Shona Traditional Religion explored
(Demystifying Chivanhu/Isintu/African Tradition with Mbuya VaChinjanja Muroro)
Shona Traditional Religion or Chivanhu is part of what is understood as African Traditional Religion (ATR) that is practiced all over Africa. It is a belief in God or Mwari or Musikavanhu. However, there is no direct communication between the living and Musikavanhu but through ancestors. The religion is based on the belief that when a person dies, that is not the end. The spirit comes back to live among the descendents and relatives in an invisible community.
The ancestral spirits are collectively known as vadzimu and the community, nyikadzimu. Some call it ancestral worship but this is a misnomer because there are no concepts of worship and prayer in the religion. However a deceased person does not automatically become a mudzimu the day they die. There are two rituals that have to be performed which are: kurova gata or kuenda kugata, immediately after death and their kurova guva, at least a year after death to turn a deceased person into mudzimu.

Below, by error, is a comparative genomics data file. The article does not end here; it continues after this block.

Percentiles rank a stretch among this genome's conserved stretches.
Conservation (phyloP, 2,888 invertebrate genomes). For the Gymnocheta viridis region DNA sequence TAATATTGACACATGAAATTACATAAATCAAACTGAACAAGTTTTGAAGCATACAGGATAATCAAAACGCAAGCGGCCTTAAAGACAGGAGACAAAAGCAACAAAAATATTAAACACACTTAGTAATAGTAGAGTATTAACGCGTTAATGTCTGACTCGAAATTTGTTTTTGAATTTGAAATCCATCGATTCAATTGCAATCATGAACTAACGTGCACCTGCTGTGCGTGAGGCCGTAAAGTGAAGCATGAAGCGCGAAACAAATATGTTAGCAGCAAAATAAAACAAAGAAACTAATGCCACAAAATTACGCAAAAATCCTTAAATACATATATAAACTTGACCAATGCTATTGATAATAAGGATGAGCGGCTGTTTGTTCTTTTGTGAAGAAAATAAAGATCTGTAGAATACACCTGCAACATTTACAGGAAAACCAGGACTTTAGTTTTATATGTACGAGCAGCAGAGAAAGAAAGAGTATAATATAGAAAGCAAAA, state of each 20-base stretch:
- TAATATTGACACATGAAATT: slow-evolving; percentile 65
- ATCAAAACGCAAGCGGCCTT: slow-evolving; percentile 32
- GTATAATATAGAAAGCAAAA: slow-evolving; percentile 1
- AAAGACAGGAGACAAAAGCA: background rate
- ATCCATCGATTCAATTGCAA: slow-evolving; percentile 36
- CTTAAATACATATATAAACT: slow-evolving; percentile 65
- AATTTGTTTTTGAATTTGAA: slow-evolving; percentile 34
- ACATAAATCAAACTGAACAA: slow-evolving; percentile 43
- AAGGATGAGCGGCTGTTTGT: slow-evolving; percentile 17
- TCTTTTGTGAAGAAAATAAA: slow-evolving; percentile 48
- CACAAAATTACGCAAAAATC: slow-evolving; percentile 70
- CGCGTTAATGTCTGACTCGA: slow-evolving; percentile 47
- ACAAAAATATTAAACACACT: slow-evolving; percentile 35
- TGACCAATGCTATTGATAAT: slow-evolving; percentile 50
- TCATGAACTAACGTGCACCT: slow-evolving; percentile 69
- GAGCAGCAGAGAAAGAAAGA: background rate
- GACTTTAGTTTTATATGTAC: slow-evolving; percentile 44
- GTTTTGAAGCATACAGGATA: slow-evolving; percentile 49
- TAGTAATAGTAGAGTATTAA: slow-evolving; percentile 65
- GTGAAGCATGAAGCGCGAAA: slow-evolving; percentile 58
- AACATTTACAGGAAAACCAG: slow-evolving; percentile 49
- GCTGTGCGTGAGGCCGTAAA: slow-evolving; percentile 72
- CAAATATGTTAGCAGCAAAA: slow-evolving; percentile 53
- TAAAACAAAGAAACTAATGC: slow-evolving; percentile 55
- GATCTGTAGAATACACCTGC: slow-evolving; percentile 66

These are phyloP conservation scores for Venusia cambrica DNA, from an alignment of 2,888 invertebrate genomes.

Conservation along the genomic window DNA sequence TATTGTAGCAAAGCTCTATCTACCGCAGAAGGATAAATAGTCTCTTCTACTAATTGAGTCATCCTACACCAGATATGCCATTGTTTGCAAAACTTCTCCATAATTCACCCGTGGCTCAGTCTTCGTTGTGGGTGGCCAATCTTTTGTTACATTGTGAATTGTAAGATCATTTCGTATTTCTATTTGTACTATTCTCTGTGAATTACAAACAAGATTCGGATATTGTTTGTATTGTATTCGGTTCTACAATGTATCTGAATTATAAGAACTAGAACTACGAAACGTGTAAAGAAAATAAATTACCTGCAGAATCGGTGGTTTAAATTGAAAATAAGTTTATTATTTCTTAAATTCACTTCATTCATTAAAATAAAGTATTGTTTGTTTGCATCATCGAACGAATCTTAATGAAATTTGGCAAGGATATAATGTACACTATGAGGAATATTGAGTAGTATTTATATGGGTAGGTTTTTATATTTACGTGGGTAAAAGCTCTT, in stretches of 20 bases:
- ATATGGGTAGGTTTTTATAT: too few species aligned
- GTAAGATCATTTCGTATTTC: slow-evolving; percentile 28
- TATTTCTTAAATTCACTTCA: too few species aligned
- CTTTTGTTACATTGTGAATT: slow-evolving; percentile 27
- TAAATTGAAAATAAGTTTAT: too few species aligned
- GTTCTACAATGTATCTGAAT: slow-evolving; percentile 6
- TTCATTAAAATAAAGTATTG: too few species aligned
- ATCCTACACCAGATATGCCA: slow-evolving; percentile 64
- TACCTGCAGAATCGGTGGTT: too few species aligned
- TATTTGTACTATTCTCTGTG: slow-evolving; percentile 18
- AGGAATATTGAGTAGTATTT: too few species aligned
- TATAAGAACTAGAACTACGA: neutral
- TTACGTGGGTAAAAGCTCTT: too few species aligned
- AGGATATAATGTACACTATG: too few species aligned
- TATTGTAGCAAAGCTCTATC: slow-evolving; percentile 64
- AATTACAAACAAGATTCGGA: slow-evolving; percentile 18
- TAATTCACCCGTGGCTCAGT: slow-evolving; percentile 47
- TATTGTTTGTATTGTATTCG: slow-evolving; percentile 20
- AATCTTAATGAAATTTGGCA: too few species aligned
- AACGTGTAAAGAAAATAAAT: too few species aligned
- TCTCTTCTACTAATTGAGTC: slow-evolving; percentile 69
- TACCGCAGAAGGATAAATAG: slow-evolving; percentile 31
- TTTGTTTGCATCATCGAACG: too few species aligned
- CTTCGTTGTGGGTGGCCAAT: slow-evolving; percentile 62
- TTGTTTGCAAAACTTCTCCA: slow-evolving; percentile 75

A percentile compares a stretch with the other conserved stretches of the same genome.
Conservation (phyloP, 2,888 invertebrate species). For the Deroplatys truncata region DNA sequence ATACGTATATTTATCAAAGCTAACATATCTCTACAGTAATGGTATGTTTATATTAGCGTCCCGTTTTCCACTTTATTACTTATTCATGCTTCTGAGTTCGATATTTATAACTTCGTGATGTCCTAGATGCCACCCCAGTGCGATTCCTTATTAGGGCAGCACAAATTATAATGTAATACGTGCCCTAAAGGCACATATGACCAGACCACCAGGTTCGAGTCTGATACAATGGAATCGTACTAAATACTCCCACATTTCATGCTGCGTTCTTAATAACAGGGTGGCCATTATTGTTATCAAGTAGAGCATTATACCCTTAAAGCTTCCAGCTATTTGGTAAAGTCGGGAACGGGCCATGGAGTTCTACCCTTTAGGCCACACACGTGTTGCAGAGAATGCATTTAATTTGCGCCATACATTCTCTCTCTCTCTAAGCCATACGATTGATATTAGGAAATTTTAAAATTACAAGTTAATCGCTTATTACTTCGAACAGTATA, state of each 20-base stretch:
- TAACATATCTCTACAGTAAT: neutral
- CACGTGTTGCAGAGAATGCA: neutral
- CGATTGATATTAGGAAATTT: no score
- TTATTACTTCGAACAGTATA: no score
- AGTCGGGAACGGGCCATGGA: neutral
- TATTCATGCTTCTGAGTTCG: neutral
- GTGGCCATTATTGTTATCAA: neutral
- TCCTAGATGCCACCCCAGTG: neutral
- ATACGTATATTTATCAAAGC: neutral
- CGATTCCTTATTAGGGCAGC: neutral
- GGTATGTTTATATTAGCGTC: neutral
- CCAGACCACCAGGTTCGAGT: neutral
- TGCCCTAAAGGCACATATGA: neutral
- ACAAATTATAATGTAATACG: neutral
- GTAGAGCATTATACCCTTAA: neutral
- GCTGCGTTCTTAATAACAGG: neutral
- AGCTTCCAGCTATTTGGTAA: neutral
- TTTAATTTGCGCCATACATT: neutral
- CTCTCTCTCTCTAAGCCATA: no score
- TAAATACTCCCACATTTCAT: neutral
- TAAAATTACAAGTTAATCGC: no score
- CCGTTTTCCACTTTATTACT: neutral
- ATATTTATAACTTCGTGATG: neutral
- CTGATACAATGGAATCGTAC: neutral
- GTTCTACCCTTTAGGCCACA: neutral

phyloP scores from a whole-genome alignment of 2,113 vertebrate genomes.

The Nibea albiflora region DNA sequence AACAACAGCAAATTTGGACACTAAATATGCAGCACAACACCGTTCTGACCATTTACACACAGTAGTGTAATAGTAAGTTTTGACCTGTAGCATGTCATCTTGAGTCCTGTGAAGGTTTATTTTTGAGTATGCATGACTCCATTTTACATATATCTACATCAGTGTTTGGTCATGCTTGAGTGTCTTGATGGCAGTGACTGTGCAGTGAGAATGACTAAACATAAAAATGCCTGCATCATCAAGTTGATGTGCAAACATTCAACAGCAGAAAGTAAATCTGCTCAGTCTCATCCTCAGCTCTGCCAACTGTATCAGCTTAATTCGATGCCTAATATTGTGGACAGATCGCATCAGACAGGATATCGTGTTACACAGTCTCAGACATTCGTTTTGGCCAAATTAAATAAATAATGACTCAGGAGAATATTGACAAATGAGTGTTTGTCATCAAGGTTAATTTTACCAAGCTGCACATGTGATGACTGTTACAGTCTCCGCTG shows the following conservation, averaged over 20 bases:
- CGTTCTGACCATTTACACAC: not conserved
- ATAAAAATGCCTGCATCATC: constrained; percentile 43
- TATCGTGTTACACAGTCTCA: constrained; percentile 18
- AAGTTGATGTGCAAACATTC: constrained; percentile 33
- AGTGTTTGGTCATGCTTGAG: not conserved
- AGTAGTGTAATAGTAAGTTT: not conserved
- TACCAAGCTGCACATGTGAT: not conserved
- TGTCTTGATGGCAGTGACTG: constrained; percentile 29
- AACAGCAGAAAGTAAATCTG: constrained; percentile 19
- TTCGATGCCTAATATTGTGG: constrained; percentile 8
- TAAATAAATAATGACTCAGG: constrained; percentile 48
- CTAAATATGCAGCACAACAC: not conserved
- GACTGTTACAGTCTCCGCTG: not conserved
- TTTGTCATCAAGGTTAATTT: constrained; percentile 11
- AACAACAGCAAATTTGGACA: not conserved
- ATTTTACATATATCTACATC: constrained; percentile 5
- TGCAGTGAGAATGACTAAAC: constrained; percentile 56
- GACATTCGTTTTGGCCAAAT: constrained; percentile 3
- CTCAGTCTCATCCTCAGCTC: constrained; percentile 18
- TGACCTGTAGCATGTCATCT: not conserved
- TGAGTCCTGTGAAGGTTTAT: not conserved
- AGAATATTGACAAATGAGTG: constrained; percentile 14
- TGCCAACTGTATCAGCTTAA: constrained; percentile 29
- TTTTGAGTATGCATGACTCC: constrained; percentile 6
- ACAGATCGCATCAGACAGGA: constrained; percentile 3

The vadzimu have their own hierarchy. Family spirits take care of the needs of their clan while to regional and national spirits called makombwe and mhondoro) are responsible for duties at those levels.
The vadzimu influence the day to day lives of their descendents. They give and take, reward and punish, protect or leave you vulnerable. The vadzimu work together with other spirits that are not related to them and these are called mashave or spirit of a non-ancestor. The most popularly known are njuzu (mermaids and mermen) and hombarume (hunter). Although are bad mashave such as of witchcraft, only good mashaves come at the invitation of mudzimu.
Some of the spirits communicate with the living through a spirit medium who is then called svikiro.
There are also spirits bad spirits such as ngozi (avenging spirits) and others that haunt people as a result of witchcraft. The common ones that torment many people are popularly known as “spiritual husbands or spiritual wives” and this will be the subject of our next article.
– Mbuya VaChinjanja Muroro is a Development Practitioner with passion for Cultural Heritage and can be reached on firstname.lastname@example.org